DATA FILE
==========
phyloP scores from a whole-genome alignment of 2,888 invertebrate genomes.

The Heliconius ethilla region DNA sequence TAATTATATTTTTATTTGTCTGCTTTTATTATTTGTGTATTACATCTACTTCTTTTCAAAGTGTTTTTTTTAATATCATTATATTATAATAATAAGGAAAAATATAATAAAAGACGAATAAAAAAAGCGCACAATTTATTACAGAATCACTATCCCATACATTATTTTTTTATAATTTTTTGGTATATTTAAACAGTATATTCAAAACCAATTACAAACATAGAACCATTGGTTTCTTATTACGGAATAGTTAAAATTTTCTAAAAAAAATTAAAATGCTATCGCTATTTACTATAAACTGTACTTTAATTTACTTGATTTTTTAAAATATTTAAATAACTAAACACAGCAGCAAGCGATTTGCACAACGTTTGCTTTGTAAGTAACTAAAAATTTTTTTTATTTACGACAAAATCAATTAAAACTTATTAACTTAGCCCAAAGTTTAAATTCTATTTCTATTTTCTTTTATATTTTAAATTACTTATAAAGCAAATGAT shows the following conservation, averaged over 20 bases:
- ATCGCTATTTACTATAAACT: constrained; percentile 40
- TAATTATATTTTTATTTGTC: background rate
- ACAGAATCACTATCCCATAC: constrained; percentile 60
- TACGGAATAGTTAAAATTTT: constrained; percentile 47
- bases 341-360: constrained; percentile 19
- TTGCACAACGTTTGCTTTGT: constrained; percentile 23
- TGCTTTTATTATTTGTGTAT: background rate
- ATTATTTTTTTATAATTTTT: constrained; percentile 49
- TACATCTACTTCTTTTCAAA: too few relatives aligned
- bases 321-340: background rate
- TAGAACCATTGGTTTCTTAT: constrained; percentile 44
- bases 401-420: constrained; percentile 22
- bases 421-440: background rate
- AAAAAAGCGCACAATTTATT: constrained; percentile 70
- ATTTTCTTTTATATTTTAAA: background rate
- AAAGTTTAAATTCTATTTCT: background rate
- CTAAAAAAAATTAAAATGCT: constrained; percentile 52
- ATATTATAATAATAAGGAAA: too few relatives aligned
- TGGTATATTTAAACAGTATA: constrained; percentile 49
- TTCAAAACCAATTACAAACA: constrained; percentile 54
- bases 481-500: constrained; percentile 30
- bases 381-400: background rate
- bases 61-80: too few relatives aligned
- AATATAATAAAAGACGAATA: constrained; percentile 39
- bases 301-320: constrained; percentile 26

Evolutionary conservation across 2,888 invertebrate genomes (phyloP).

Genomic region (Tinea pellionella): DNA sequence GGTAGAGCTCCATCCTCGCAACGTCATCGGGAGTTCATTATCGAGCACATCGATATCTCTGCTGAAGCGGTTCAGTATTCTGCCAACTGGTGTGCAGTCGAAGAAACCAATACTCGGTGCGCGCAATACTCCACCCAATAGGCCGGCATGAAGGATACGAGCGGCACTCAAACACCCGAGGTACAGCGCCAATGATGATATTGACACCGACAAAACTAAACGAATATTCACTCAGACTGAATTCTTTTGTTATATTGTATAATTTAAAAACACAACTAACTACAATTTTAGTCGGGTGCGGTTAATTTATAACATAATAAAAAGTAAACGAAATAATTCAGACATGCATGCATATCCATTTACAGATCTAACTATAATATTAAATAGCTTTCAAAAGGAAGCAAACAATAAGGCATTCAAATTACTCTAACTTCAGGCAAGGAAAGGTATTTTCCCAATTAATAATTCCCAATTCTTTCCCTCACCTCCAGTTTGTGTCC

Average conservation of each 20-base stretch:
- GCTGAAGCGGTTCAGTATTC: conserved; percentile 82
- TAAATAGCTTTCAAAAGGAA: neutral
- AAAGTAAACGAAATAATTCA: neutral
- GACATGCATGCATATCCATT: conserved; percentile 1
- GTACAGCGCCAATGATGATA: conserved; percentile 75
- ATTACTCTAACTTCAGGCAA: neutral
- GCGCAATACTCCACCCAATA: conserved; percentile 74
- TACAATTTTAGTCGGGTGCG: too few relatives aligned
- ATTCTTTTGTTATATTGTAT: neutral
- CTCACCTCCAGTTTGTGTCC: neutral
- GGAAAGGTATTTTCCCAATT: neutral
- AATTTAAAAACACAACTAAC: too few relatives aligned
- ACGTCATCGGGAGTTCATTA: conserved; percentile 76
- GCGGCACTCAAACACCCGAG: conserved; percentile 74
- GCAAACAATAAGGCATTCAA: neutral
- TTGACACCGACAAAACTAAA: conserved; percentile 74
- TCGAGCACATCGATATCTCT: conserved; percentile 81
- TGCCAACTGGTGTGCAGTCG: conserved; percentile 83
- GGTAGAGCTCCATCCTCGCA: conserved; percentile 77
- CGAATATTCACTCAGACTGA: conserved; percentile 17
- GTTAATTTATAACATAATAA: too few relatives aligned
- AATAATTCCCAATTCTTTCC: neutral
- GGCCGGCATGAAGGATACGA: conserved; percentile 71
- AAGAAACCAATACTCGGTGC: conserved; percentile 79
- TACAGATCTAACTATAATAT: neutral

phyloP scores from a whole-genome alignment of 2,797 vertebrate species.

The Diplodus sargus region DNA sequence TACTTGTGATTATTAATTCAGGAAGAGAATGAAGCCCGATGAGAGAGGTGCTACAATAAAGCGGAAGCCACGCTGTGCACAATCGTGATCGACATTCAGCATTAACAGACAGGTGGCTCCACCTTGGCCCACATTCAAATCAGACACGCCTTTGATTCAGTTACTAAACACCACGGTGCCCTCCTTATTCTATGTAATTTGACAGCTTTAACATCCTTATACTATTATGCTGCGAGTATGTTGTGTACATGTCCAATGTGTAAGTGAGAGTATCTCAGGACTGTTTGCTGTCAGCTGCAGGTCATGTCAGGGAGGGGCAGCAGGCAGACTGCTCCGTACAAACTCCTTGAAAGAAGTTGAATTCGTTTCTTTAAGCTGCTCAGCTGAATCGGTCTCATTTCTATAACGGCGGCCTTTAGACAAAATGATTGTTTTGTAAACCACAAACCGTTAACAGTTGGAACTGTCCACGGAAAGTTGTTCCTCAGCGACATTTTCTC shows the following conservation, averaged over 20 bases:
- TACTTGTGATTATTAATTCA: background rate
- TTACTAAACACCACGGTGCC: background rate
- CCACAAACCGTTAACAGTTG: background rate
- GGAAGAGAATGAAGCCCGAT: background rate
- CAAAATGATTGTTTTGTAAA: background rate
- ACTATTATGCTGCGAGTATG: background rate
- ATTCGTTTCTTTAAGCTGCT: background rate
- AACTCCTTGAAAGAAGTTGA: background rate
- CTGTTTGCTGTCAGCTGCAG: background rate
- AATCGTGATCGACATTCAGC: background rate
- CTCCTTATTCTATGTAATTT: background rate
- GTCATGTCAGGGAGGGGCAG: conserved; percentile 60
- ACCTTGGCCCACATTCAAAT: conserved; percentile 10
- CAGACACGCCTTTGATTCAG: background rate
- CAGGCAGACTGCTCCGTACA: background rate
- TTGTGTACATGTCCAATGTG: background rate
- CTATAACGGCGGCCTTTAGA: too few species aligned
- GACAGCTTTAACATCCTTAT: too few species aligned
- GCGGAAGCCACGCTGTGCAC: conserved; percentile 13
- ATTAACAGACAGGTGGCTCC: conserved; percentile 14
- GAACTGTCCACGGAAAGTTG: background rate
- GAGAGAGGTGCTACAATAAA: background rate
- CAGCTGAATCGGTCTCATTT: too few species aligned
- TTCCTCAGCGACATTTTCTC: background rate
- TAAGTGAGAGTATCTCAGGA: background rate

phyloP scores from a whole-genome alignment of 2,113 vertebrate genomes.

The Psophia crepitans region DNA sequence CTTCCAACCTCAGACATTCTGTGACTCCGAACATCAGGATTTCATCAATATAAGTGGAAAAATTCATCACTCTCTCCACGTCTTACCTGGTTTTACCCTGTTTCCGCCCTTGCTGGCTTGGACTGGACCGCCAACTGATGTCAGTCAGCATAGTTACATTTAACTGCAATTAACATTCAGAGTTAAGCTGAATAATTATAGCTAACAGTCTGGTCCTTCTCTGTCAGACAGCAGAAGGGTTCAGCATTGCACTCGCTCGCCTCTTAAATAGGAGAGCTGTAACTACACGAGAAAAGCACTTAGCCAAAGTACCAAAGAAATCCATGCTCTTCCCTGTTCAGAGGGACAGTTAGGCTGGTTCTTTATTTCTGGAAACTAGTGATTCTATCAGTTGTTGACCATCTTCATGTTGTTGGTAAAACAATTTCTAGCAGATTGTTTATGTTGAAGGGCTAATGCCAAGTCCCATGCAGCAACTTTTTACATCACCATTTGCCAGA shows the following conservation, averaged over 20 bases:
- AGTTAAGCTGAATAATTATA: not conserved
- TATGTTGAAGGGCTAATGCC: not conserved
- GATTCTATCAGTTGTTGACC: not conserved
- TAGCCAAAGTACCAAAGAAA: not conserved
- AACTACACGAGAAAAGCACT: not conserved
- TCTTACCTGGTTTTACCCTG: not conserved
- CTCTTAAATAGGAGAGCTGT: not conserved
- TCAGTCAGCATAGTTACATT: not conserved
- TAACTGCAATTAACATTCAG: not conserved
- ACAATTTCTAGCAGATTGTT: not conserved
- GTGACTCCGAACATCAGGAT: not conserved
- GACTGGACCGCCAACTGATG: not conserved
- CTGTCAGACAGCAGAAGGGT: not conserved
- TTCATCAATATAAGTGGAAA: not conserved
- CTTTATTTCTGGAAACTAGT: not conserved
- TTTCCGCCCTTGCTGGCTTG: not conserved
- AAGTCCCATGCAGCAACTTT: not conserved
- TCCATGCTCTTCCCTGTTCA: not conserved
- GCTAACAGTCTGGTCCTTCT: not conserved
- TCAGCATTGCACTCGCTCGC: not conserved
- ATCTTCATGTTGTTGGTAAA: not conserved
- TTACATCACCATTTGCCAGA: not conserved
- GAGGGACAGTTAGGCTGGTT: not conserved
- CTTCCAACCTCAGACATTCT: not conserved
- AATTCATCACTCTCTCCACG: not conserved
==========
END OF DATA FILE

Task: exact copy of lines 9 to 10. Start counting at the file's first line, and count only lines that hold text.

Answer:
- TGCTTTTATTATTTGTGTAT: background rate
- ATTATTTTTTTATAATTTTT: constrained; percentile 49